Review: The Girls by Emma Cline

methode2ftimes2fprod2fweb2fbin2f58260864-2e22-11e6-bb4a-bf8353b79a10The Girls by Emma Cline

Genre: Contemporary

Publisher: Chatto & Windus

My Rating: 3.5/5

Synopsis: Evie Boyd is desperate to be noticed. In the summer of 1969, empty days stretch out under the California sun. The smell of honeysuckle thickens the air and the sidewalks radiate heat.

Until she sees them. The snatch of cold laughter. Hair, long and uncombed. Dirty dresses skimming the tops of thighs. Cheap rings like a second set of knuckles. The girls.

And at the centre, Russell. Russell and the ranch, down a long dirt track and deep in the hills. Incense and clumsily strummed chords. Rumours of sex, frenzied gatherings, teen runaways.

Was there a warning, a sign of things to come? Or is Evie already too enthralled by the girls to see that her life is about to be changed forever?

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My Review

This book had so much hype surrounding it. It was supposed to be haunting, beautiful, edgy, so I went into this book with high expectations. However, these weren’t really met.

The first sign that something was amiss for me was the prose style. I began the first chapter and was just utterly confused. What was happening? What time period was I in? The flowery language just overwhelmed me. I wanted to be hooked from the beginning, but instead I was just baffled and lost.

Now, I’m not adverse to so-called ‘purple prose’. If it’s done well, I really enjoy it, and I think it enhances the atmosphere of the novel. Virginia Woolf is my favourite author and is a perfect example of flowery, descriptive prose done right. You still know what’s going on, but the prose style enhances the experience. Emma Cline does write some beautiful passages, but I think she has a while to go yet before she’s a master of it like Woolf. There are some metaphors etc that really worked and others that totally bombed. However, it is her first novel, so of course there’s room for improvement.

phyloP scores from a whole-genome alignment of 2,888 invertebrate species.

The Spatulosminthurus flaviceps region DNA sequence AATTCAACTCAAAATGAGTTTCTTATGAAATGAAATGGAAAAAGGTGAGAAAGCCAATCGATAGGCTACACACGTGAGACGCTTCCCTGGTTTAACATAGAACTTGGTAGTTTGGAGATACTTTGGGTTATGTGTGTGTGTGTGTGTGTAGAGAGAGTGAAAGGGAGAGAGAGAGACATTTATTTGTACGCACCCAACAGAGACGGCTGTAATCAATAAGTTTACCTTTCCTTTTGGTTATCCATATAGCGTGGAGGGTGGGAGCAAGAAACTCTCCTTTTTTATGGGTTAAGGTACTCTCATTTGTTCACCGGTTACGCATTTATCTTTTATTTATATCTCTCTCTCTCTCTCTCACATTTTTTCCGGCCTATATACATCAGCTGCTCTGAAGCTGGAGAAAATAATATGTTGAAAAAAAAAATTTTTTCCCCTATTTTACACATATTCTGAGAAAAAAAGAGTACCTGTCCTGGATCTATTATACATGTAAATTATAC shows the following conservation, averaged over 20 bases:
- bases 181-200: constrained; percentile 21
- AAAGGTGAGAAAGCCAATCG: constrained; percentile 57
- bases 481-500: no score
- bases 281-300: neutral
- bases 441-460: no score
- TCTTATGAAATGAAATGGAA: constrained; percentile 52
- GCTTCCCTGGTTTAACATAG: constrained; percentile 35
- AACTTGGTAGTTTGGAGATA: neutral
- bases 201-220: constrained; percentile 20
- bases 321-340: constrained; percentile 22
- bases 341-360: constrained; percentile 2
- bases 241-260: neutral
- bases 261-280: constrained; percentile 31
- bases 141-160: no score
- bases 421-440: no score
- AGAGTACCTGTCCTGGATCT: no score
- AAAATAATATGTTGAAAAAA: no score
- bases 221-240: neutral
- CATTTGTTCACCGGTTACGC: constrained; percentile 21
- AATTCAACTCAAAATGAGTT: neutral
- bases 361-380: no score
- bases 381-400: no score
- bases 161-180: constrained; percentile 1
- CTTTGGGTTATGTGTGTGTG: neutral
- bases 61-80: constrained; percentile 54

Yet, that being said, it wasn’t just Cline’s writing that dampened my opinion of such a hyped book. In truth, I found the protagonist Evie Boyd a bit boring. Characters in novels are supposed to seem real, but also be a little larger than life so that they appeal to us, so that we like them. However, Evie was just average. Of course, that was the whole point; an average girl caught up in some kind of sect. (Not a cult, by the way, which is one thing the media always gets wrong. Cults are essentially ‘fandoms’; fans of a TV show or yoga or aromatherapy. Sects are groups like The Manson Family – which this book is based upon- Heaven’s Gate, People’s Temple etc etc). But anyway, enough of what I learnt in Sociology, back to Evie; she was too average. It sounds like something I shouldn’t be complaining about, but I couldn’t connect with Evie. After finishing the novel, I have no clue what her hobbies are, how she’d feel about this or that.

And the same goes for the other characters. Suzanne, the object of Evie’s affection, could perhaps be considered the central character of the book. Whilst I felt Suzanne had more depth than Evie, she still felt somewhat distant from me. Russell, the sect’s leader, also never felt like a threat; just a smarmy middle-aged man haunting the peripheries. I never understood why the girls worshiped him and never saw any charisma.

If you follow my blog, you’ll notice I haven’t posted a review in a while; it’s because I struggled to get through this book. There were passages that seemed stagnant, inconsequential to the plot, that didn’t drive the story forward in any way. One aspect of the book I did enjoy was Evie and Suzanne’s turbulent friendship, and I think that’s something Cline crafted excellently. But still, I’m a little saddened that I didn’t enjoy this book as much as I hoped, yet it still does show promise for Emma Cline. She clearly has the talent, I just think it needs to be honed.

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Have you read The Girls? What did you think? Do you agree with me? Disagree? Let me know in the comments below!

Caitlin (1)

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2 thoughts on “Review: The Girls by Emma Cline

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